Teaching Power without DominationJanuary 12, 2015
A friend of mine once asked a question I’ll never forget.
It was in high school, on the first day of a small sophomore think-tank-like seminar, where we, the students, would be setting the curriculum for the semester (my high school was way better than college).
Suggesting a topic for class exploration, my friend posed a question he said he’d been wondering about: “Does every relationship—whether between two people or two countries—end up with one side being dominant over the other?”
It was the smartest question I’d ever heard. With my neck stuck out, jaw a-slackin', I a little bit fell in love with nerd dude. Even the teacher’s eyes glazed over, I thought she might cry.
The question has stuck with me for 16 years. It never grows old, it has never become irrelevant.
Nerd boy’s question occurred to me again recently, when I spotted a 50¢
gumball machine selling miniature plastic “Guns 'N Grenades” on the street (my first thought, of course, was, ...but my children’s books about veganism are “disturbing”?).
While I stood staring at the gumball machine in world-weary disgust, I filtered through my reaction...welcome to my brain:
Step 1: detect feeling.
Step 2: name feeling.
Step 3: analyze feeling.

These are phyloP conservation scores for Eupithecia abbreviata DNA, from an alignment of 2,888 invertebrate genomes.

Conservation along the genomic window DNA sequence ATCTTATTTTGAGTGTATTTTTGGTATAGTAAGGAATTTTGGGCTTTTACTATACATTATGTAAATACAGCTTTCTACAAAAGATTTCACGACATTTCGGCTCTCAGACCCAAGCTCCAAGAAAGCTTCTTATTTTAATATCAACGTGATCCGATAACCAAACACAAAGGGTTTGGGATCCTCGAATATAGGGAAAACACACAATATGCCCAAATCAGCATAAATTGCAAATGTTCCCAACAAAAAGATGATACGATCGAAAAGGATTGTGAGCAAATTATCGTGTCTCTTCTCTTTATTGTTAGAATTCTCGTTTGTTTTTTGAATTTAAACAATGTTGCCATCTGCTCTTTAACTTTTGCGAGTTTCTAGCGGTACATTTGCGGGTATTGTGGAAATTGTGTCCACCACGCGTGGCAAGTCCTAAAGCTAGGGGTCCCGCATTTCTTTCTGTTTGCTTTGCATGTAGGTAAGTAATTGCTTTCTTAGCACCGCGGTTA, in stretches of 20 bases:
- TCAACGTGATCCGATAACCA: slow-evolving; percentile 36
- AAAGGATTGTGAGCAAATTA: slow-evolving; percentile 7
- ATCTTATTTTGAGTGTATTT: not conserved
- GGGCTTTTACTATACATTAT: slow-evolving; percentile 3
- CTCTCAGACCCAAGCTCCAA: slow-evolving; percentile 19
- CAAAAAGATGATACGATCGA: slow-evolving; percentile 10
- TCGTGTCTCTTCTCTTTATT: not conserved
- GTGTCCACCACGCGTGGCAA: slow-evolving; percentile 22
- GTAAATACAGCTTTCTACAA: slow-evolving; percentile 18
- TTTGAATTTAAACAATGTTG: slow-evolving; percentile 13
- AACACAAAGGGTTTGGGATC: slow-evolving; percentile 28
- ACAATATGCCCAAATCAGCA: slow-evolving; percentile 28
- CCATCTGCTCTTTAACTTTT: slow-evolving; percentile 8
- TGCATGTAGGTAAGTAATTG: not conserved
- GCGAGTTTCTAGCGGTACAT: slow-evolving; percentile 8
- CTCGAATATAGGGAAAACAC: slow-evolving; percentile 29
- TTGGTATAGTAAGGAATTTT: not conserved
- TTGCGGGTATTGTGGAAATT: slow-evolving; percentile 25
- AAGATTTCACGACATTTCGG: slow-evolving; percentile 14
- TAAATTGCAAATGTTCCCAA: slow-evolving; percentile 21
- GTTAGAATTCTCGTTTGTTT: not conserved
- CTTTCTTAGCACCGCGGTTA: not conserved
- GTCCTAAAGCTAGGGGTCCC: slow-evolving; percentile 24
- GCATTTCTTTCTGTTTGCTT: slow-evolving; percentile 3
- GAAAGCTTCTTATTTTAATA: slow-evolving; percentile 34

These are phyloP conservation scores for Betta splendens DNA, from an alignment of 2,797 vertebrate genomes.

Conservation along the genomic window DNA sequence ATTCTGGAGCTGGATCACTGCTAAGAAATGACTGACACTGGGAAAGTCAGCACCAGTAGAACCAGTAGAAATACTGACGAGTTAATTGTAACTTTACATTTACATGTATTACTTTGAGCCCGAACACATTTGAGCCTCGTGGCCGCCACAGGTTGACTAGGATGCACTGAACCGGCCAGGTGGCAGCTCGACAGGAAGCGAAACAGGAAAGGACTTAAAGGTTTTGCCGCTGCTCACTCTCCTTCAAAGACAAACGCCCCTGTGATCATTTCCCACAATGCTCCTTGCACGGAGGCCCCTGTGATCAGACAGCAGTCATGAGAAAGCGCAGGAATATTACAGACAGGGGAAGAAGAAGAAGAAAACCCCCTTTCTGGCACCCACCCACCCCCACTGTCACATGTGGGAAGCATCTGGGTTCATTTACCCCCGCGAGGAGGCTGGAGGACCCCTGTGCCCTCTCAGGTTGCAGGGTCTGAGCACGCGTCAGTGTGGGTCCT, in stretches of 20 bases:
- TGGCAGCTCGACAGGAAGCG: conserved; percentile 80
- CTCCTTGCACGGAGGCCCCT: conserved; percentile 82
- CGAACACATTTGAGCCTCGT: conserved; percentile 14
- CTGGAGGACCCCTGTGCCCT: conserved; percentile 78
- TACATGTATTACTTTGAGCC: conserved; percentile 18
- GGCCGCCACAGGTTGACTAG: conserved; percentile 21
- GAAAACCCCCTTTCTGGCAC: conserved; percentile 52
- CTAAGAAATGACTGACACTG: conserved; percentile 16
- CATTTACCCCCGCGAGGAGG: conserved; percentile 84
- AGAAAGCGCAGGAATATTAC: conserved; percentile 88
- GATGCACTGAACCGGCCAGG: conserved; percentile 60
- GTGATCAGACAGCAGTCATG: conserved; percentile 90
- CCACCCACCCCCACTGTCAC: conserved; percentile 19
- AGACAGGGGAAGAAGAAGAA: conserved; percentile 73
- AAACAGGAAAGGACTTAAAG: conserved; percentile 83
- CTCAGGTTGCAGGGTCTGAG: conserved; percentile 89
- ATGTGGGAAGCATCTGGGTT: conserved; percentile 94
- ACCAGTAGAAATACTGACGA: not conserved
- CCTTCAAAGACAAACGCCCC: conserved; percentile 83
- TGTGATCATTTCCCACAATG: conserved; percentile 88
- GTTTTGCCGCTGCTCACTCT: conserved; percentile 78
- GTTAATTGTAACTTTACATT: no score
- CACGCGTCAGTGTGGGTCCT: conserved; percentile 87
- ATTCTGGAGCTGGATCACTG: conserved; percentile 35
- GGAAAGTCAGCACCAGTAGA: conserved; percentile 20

Step 4: name correct feeling.
Step 5: repeat Step 3.
It’s not even that I’m necessarily anti-gun. I have family members who would have been murdered if not for guns in the hands of protectors.
Really, what I felt was abandon; the abandon with which we allow kids to develop a taste for utter entitlement.
What truly disturbs me about “Guns 'N Grenades” is the distorted prerogative that playing with them instills in children. When little kids play “guns,” they’re not usually playing Rescue the Victim. They’re playing domination.
Maybe that raw tendency is human nature, maybe not…but now we have giant, “evolved” brains to deal with that, don’t we?
We have to teach kids about being powerful without domination.
Left unchecked, I do believe that the dynamic between any two given entities is liable to slip toward imbalance. The economic, environmental, and ecological crises we find ourselves in today are obvious consequences of unbridled, unrefined power.
Historically, learning to wield power effectively, honorably, and justly is warrior work. It is never achieved alone, but in a setting of checks and balances, where one has to practice deference, examination, restraint, and self-control; where one has to answer to an otherand be accountable for his or her actions.
This kind of training is a subtle but very real benefit of ethical veganism. We learn to go through the steps of examined accountability—answering to our better judgement, to the environment, to animals, to the earth. It is inherently a restraint against tendencies toward reckless and unjust domination.
Kindly take the following request as it comes from the bottom of my heart: please consider gifting my books to a child in your life or to your local library. They are about more than veganism—they are about the kind of questions that last a lifetime.